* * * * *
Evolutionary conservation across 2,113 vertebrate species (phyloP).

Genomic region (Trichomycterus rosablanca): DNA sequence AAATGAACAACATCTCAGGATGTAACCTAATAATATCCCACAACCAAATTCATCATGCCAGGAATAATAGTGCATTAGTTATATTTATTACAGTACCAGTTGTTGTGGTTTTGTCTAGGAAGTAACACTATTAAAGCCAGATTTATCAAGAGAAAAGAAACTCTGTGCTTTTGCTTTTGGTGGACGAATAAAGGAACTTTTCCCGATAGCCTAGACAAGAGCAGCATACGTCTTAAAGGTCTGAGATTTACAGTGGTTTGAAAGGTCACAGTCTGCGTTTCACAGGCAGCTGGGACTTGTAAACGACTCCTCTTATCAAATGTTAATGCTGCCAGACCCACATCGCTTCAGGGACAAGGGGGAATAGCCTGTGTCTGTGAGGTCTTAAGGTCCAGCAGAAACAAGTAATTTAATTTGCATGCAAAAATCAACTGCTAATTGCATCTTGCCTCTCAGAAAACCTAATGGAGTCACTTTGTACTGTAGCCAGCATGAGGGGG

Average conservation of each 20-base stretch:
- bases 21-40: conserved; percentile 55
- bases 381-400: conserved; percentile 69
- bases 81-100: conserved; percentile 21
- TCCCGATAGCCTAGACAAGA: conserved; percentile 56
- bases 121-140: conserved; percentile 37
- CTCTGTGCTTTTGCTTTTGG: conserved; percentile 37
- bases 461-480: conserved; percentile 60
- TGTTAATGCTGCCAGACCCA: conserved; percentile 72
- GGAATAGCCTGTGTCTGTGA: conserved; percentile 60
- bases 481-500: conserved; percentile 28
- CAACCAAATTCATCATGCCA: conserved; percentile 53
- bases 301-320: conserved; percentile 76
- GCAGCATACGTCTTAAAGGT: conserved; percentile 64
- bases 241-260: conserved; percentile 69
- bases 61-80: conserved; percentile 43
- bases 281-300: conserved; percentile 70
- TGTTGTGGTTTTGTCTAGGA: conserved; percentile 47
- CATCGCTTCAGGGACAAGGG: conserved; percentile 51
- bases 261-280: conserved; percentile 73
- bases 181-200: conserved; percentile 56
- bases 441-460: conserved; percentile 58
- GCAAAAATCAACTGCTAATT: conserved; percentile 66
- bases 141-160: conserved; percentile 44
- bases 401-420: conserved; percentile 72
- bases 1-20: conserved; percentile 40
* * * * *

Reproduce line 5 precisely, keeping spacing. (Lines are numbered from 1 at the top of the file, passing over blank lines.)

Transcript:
- bases 381-400: conserved; percentile 69